‘No to war!’ – Pope pushes for nuclear disarmament on atomic bomb anniversary

Pope_Francis_prays_with_journalists_on_the_papal_flight_en_route_to_South_Korea_on_Aug_14_2014_Credit_Alan_Holdren_CNA

by Elise Harris.- On Sunday Pope Francis said the “horrific” atomic bombings of Hiroshima and Nagasaki are the icon of man’s destructive misuse of scientific progress, and called for an end to all nuclear arms and weapons of mass destruction.

The “tremendous” atomic bombing of the two Japanese cities, which took place Aug. 6 and Aug. 9, 1945, “still arouses horror and repulsion,” the Pope said in his Aug. 9 Sunday Angelus address.

He told pilgrims gathered in St. Peter’s Square that the event “has become the symbol of man's enormous destructive power when he makes a wrong use of scientific and technical progress.”

These bombings ought to serve as a permanent warning to humanity in order “to repudiate her forever from war and to banish nuclear arms and every weapon of mass destruction,” he said.

Francis then called for prayer and a decisive commitment to work for peace and to spread an “ethic of fraternity” in the world so as to foster a serene coexistence among peoples.

“From every land should arise one voice: no to war and violence and yes to dialogue and peace!”

Seventy years ago, the only wartime use of nuclear weapons took place in the Aug. 6 attack on Hiroshima and the Aug. 9 attack on Nagasaki by the United States.

The Hiroshima attack killed around 80,000 people instantly and may have caused about 130,000 deaths, mostly civilians. The attack on the port city of Nagasaki killed about 40,000 instantly and destroyed a third of the city, the BBC reports. The attacks took a heavy toll on all of Japan’s population.

Pope Francis has spoken against nuclear weapons before, including during a Dec. 7, 2014 message to an international gathering on the weapons.

“Nuclear deterrence and the threat of mutually assured destruction cannot be the basis for an ethics of fraternity and peaceful coexistence among peoples and states,” he said.

“A global ethic is needed if we are to reduce the nuclear threat and work toward nuclear disarmament,” the Pope explained, adding that the many victims of nuclear arms are a warning “not to commit the same irreparable mistakes which have devastated populations and creation.”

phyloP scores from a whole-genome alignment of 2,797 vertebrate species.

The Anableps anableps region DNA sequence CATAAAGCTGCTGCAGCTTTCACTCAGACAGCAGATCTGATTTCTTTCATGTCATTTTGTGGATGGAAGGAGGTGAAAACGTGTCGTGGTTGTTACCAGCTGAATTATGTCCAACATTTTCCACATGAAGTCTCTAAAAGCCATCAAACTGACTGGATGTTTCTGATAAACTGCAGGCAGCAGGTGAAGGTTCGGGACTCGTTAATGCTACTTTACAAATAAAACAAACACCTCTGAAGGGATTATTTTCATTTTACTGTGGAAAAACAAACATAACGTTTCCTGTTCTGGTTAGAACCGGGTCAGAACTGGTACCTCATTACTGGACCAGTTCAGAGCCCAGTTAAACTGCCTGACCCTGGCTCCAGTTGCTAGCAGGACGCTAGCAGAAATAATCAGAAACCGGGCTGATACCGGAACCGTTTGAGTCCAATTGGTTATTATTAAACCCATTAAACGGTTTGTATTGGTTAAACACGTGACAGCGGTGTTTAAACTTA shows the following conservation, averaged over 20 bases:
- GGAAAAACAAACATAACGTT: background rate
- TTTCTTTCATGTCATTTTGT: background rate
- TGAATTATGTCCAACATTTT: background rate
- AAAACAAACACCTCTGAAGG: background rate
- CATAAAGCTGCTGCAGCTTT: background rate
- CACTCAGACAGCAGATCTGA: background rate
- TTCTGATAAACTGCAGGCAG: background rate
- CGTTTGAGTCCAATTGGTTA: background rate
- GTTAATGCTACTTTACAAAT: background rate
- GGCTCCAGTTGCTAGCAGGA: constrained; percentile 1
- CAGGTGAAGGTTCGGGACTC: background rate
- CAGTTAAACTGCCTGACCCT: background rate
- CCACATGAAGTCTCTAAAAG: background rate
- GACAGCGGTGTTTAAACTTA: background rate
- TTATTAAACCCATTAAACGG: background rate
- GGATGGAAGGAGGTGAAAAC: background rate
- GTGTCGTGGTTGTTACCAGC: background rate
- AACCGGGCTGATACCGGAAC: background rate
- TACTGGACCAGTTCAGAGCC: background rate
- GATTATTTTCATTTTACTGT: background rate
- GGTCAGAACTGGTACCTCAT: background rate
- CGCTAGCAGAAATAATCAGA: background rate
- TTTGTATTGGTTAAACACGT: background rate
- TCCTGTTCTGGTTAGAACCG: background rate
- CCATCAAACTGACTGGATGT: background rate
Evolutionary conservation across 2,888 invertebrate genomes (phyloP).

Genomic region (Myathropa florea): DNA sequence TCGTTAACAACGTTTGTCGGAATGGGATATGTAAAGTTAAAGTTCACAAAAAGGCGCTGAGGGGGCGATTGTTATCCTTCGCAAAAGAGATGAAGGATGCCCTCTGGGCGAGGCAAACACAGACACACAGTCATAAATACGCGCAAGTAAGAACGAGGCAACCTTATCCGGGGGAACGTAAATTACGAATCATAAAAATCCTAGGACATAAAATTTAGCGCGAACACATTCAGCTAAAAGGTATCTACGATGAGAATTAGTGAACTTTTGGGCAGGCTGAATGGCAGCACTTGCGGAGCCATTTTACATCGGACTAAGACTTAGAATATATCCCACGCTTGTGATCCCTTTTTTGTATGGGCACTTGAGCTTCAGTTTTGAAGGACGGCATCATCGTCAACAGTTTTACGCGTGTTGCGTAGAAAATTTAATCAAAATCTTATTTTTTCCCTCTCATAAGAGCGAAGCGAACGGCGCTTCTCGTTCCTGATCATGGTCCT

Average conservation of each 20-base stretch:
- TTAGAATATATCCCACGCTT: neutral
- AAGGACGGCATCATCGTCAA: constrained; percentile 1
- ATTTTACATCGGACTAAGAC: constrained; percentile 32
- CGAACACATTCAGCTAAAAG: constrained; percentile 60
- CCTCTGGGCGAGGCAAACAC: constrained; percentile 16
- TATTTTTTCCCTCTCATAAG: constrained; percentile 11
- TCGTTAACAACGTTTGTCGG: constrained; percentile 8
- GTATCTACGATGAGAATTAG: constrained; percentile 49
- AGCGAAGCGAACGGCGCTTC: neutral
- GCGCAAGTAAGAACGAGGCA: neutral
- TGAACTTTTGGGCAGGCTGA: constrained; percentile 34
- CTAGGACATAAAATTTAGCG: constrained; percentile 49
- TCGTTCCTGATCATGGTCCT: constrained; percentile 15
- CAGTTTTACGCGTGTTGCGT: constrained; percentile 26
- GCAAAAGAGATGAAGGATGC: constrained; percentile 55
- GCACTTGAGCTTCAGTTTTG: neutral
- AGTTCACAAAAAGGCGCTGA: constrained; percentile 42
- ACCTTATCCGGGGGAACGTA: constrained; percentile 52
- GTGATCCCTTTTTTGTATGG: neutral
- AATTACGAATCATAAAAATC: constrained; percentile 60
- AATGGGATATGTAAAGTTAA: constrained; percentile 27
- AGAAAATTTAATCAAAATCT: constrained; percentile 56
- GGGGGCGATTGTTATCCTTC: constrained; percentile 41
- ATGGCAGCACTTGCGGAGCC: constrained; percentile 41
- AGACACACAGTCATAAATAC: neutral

In his Angelus address, Francis also offered his thoughts and prayers to the people of El Salvador, where he “follows with concern” the news of increasing hardships due to famine, the economic crisis, acute social conflicts and growing violence.

“I encourage the dear Salvadorian people to persevere united in hope, and I urge all to pray so that in the land of Blessed Oscar Romero, justice and peace will flourish again,” he said.

Archbishop Romero was killed due to hatred of the faith March 24, 1980, in the midst of the birth of a civil war between leftist guerrillas and the dictatorial government of the right. At the beginning of this year Pope Francis approved of his martyrdom and he was beatified May 23, 2015.

Violence in El Salvador skyrocketed after a treaty between local gangs and the government collapsed early last year.

According to the Associated Press, a recent spike in murders – with a reported 600 in May alone – is due to the fact that gangs are seeking to pressure the government into negotiating a new treaty, much like a previous one which resulted in a significant drop in homicides. However, the government has frequently repeated that it will not negotiate with criminals.

In his reflections on the day’s Gospel reading from John, Pope Francis focused on Jesus’ declaration that he is the true bread come down from heaven, and that “No one can come to me unless the Father who sent me draw him…He who believes in me has eternal life.”

Jesus’ words, he said, introduce a relationship into the dynamic of faith, which is the relationship between the human person and the person of Jesus. Both the Father and the Holy Spirit naturally play a decisive role in this relationship, he noted.

Pope Francis said that “it’s not enough to encounter Jesus to believe in him, it's not enough to read the Bible, it's not enough either to witness a miracle,” even though all of these things are good.

What’s needed, he said, is an open heart, because there are many who have come into close contact with Jesus, but have still not believed and have even despised and condemned him.

“Why? Because their hearts were closed, (and) when the heart is closed faith can't enter,” he said, explaining that faith is a gift from God.

“Faith…blooms when we allow ourselves to be drawn from the Father to Jesus, and we go to him with an open mind, without prejudice; so we recognize in his face the face of God and in his words the Word of God, because the Holy Spirit allows us to enter into the relationship of life and love there is between Jesus and the Father,” he said.

Pope Francis concluded his address by turning to the example of Mary, who is the first one to both believe in Jesus and welcome his flesh. He prayed that all would learn from her how to receive the gift of faith before leading those present in the traditional Angelus prayer.

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